Tag Archives: tourism

Roman Holiday

The wonders of Rome are legendary. I have yet to meet someone who has never heard about the majestic Coliseum, the Roman Pantheon or the Catholic bastion that is Vatican City. Perhaps it is this notoriety which tends to generate a sense of overwhelming panic whenever someone decides to finally visit Rome.

The capital city of Italy in fact is so chock-full of cultural treasures, historical icons, places to see and things to do, that most people tend to feel at a loss when they are about to start planning a trip there. This usually results in many of them taking the easy way out by joining a group tour, or renting a guide, rather than planning and exploring the city on their own. However, panicking is not the way to go, since planning a comprehensive trip to Rome is not as complex as it might seem.

The Coliseum
Inside the Coliseum!

First of all, there is such a variety of experiences to be savored in Rome, that any kind of trip – be it a one-day adventure, or a week-long visit, will definitely not be boring. Personally, I would suggest at least 5 days in Rome, since there is so much to see that any less would leave you with a whetted appetite and a sense of loss brought about by all the things you did not have time for.

Accommodation: Hotels in the city centre are expensive. That is a given. However, transport in Rome is so efficient that one does not really need to be in the city centre to be able to explore everything on one’s itinerary. In fact, finding accommodation at the periphery of Rome is much more preferable, since the traffic, smog and noise will be less, as will the price.

Transport: Renting a car in Rome is a no-no. Traffic and traffic-jams are a veritable nightmare, not to mention parking. The Italian capital can however boast of a very punctual and dynamic metro system, not to mention very organised bus and tram services. One can easily purchase a Travel Pass, or Roma Pass, which can be valid for a period of 24 hours, up to two, three, or even seven days. Passes include the metro, buses, and tram services and can be purchased at any metro station or convenience store.

Time Constraints: Be sure to check the opening and closing times of any attraction you are interested in visiting. Certain museums or shops in Italy may be closed on Mondays, others close on Sundays, while others still close for lunch and re-open again later. It would be pointless to spend thirty minutes on the bus, only to arrive at destination and realize that the place you wanted to visit is closed. Another thing to take into account is the possibility of security checkpoints. These are a fixture in places such as the entrance to Vatican City or the Coliseum, so if you are planning to see two or more attractions in one day, make sure to get an early start.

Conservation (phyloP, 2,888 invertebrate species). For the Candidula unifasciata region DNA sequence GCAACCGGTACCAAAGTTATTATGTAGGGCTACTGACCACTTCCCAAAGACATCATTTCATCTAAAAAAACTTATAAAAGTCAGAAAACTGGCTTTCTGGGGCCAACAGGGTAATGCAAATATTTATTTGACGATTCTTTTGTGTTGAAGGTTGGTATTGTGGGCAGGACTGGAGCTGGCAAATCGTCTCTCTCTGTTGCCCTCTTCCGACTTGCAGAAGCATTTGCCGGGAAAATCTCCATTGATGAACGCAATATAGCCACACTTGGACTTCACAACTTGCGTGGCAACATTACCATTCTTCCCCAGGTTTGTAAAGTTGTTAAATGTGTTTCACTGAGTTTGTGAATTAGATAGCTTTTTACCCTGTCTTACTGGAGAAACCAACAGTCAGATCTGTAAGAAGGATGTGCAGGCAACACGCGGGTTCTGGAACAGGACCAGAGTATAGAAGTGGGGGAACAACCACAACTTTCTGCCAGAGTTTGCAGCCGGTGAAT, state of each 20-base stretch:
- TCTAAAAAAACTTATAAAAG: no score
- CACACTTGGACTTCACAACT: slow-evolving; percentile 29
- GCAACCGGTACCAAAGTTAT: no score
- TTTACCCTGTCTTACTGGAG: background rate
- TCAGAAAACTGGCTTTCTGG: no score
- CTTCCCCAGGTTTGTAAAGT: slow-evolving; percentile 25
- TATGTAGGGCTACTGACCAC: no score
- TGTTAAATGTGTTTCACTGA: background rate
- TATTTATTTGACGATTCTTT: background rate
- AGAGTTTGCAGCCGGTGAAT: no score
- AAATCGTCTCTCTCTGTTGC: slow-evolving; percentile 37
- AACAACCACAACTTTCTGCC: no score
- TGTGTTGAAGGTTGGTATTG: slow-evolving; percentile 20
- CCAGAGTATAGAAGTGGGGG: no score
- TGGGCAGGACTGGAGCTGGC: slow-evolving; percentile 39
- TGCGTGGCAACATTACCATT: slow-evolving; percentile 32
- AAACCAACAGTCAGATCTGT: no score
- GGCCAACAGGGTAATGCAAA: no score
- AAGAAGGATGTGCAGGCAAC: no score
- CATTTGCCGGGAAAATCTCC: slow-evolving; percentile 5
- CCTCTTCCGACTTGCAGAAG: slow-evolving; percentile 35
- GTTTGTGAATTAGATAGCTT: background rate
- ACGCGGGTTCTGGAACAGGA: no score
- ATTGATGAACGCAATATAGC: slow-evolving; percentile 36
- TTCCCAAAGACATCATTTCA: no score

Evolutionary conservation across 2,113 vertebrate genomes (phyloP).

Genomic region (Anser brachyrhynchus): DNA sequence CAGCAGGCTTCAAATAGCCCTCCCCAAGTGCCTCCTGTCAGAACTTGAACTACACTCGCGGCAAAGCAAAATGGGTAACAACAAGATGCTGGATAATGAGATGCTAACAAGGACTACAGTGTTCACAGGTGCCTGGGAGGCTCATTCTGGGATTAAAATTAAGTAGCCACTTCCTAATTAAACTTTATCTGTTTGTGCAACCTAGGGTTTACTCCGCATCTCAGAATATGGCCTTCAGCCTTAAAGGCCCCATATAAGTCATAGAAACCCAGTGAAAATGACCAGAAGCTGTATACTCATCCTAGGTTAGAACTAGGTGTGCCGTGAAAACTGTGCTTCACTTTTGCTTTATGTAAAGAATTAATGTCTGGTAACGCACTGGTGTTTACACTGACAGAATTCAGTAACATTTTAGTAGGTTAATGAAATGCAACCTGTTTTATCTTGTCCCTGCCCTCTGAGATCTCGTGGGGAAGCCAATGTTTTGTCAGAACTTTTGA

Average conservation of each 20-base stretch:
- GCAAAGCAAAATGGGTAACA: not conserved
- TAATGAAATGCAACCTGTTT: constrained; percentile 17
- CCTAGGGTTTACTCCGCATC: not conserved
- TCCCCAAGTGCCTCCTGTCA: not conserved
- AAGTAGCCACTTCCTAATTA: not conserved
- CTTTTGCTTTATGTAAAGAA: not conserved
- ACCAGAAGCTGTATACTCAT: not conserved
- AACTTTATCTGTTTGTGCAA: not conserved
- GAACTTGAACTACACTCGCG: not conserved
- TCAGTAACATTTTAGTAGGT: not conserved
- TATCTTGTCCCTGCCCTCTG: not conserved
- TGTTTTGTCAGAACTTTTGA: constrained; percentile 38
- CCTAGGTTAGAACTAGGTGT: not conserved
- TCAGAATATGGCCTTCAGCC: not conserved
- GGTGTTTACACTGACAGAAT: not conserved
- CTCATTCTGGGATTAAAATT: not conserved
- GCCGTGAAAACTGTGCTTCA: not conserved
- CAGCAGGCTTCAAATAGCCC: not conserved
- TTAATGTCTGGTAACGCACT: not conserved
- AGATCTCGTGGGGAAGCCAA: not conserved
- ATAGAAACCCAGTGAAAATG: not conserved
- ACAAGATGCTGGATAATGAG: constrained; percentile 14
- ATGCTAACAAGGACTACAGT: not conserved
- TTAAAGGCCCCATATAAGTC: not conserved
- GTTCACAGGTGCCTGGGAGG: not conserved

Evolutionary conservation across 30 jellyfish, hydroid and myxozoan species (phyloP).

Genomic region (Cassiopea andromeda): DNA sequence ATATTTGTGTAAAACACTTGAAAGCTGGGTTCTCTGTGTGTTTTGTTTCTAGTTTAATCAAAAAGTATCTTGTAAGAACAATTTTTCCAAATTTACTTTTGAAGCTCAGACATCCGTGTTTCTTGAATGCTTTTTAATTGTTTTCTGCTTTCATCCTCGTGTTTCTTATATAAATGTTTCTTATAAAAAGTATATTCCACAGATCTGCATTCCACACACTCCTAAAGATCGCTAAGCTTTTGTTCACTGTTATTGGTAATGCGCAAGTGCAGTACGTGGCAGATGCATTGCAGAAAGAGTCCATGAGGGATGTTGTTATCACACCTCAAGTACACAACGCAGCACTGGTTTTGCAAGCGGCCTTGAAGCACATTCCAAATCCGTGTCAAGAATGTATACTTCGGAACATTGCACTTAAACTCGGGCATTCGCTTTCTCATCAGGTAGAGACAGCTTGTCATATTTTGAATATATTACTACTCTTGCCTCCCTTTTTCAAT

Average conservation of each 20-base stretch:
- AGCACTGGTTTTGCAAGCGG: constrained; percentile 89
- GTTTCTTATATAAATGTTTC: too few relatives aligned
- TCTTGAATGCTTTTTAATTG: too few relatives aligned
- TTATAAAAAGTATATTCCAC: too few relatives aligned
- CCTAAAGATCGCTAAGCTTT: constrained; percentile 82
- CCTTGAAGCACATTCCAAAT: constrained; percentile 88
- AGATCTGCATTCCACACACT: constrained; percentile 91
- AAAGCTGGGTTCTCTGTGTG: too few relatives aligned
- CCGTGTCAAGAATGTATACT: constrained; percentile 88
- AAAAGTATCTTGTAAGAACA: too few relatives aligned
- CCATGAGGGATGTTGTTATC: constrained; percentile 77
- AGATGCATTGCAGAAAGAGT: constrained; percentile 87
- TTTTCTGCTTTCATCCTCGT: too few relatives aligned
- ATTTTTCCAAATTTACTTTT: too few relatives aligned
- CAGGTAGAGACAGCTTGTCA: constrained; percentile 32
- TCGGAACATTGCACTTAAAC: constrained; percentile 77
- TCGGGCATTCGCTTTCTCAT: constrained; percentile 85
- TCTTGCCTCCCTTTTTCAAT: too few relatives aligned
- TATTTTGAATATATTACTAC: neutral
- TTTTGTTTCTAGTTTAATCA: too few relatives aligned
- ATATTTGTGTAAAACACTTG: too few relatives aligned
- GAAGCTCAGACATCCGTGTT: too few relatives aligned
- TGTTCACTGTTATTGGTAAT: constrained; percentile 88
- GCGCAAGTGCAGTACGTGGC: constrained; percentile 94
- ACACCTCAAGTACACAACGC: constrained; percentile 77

Trevi Fountain

Main Attractions: Prepare yourself for queues. Long queues. Queues where you will waste even more time. Especially at such main attractions as the Trevi Fountain, the Coliseum, Vatican City, the Roman Forum and the Roman Pantheon. The solution to this problem is to purchase entrance tickets online beforehand. This is usually not only cheaper, but also less time-consuming, since it offers you the option of buying ‘skip-the-line’ tickets which, as the name suggests, enable you to skip most of the queues. Make sure you purchase the tickets from trusted websites such as Isango or Viator (tried and tested personally many times over).

Keats-Shelley Memorial House

Other Unmissable Places: My favorite experience in Rome was a visit to the four main Roman Catacombs. Underground Rome is in fact, as mysterious and magical as Rome above-ground, and its history just as interesting. For literature-lovers, I would also suggest visiting the Keats-Shelley Memorial House, stationed exactly at the corner of the Spanish steps, where the renowned Romantic poet John Keats died. Those with an interest in the history of the Second World War, will surely be tempted to take a look at Villa Torlonia, better known as Mussolini’s Private Residence.

Villa Torlonia
Inside Villa Torlonia

Castel Sant’ Angelo, a beautiful round fortress located very near Vatican City is another bulwark of Roman architecture, as are the enchanting Villa Borghese and the Villa Medici, where one can admire a number of unique sculptures, painting and artwork. If you need a breather away from the hustle and bustle of the city, the beautifully landscaped gardens of Villa Borghese are a must.

Villa Borghese
Inside Villa Borghese
Zeus and Daphne – One of the beautiful works of art found in Villa Borghese

Better still is grabbing the commuter train and in less than forty minutes arriving at the sprawling ruins of Ostia Antica. This huge archaeological site still houses the remains of a number of historical buildings, including a huge amphitheatre, a number of public baths, taverns, inns, shops, various temples and shrines, and even a necropolis. Be warned though – you will need a full day to appreciate the remnants of this ancient Roman port.